Tuesday, December 30, 2008

The Beauty of Toys

Dear Readers,

There's a pile of toys sitting in my living room. A couple of Fancy Nancys, an Elmo, a Tumbles, a cow and a moose (they're a couple) and some night vision goggles. They're not mine. Well, they're mine but I don't really play with them. Other than the Elmo and the Tumbles on rare occasion.

These toys came my way via various PR and brand managers who sent them upon request. Most of these toys appeared with me on a TV or web show. Some, like cow and moose, just found their way to me somehow.

The amazing thing about all this is that a year ago, I didn't know much about toys. Now, I have become an official toy expert. Not only am I a contributing editor for Toy Wishes Magazine, but I often appear on TV or online talking about the hottest toys for nieces and nephews of all ages. And I feel confident I know my stuff. Or at least I try.

Of course, there's that incredible Gifts section on SavvyAuntie.com that lists the best toys we've seen this year. Yes, it's nearing 2009 and we're already scouting for the best of the new year. And by we I mean me. Because I'm still a one-woman show. (Although after the new year, I am welcoming @savvychrista and @savvydebi as part-time interns and they are going to be a tremendous help!)

My point about my becoming a toy expert in less than a year is that if you set your mind out to do something, to be something, and if you work hard enough, you might just be able to achieve it.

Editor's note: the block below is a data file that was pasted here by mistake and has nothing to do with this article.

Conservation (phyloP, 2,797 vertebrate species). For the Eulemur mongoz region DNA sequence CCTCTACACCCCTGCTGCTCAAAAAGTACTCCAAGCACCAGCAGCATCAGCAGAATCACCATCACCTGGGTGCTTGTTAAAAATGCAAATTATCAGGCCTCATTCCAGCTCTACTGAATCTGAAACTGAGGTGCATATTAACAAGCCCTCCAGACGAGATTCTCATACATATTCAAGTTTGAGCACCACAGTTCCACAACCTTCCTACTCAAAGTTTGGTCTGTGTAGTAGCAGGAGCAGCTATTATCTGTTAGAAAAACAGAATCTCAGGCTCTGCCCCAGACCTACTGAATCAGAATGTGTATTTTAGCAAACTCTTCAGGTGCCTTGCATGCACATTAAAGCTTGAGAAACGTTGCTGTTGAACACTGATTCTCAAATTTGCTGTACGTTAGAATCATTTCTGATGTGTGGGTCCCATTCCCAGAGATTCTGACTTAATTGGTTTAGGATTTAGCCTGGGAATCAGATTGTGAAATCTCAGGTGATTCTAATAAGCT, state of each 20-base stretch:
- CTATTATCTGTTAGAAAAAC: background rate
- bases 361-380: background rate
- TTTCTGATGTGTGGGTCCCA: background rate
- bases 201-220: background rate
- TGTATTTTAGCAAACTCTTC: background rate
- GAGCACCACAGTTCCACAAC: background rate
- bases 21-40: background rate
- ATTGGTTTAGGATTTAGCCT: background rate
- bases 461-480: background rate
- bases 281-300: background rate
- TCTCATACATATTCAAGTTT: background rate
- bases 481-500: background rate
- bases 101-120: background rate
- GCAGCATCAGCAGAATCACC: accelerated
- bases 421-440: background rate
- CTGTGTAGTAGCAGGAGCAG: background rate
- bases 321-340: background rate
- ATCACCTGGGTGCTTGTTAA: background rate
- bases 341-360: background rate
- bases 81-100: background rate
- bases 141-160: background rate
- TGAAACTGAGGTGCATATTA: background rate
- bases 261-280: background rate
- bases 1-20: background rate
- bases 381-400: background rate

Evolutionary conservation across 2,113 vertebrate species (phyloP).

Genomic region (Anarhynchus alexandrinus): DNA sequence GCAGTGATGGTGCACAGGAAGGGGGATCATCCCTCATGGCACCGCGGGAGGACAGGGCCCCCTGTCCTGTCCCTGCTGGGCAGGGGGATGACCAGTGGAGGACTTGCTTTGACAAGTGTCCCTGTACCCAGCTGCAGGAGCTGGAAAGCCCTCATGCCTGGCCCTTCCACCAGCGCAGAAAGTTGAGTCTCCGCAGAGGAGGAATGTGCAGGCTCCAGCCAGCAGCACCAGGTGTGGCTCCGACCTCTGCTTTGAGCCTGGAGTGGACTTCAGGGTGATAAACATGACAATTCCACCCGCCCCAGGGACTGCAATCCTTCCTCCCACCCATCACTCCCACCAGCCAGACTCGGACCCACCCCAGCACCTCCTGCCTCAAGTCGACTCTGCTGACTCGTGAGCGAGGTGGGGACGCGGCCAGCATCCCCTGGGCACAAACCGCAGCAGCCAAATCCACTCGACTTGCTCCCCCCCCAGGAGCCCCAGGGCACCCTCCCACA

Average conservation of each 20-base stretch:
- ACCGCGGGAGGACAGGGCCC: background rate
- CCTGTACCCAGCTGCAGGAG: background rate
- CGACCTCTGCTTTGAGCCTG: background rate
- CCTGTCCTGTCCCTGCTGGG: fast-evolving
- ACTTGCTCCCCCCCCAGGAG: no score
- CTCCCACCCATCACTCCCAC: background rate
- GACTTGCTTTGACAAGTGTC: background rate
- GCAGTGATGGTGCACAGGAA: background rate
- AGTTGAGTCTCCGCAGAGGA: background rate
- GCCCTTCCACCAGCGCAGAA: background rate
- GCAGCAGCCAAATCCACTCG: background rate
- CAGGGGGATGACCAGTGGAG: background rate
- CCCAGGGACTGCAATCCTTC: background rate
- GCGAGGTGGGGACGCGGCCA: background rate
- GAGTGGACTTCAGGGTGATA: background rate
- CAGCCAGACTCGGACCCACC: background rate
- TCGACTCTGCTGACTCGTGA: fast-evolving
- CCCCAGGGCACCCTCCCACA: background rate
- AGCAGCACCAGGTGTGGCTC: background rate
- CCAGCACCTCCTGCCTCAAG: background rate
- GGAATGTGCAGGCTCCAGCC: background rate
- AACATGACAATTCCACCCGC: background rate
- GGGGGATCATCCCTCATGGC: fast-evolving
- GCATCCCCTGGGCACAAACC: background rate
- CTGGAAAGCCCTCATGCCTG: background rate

I learned that when I began working at L'Oreal in 2002. The beauty industry is pretty incestuous. When I thought about getting into the industry just a few years before I landed the job at L'Oreal, a woman who had been in the industry forever told me that if you weren't 'born' into the beauty industry, it was almost impossible to get in. Beauty execs move from one company to another, or are lifers at their first. Rarely do people enter the industry after entry-level.

But I got in at a senior level.... and knew little about cosmetics other than my own passion for them. But I learned. I studied. I inquired. I went to makeup counters and watched. I read research data. I scanned the internet for cosmetics news. I dove right in. And became a beauty expert.

The toy industry reminds me a little of the beauty industry. There are a few independent brands with some winning products, but mostly there are just a few larger companies that own a significant number of toy brands - just like in the beauty industry. And just like the beauty industry, it's tough to get into the toy industry if you weren't born into it.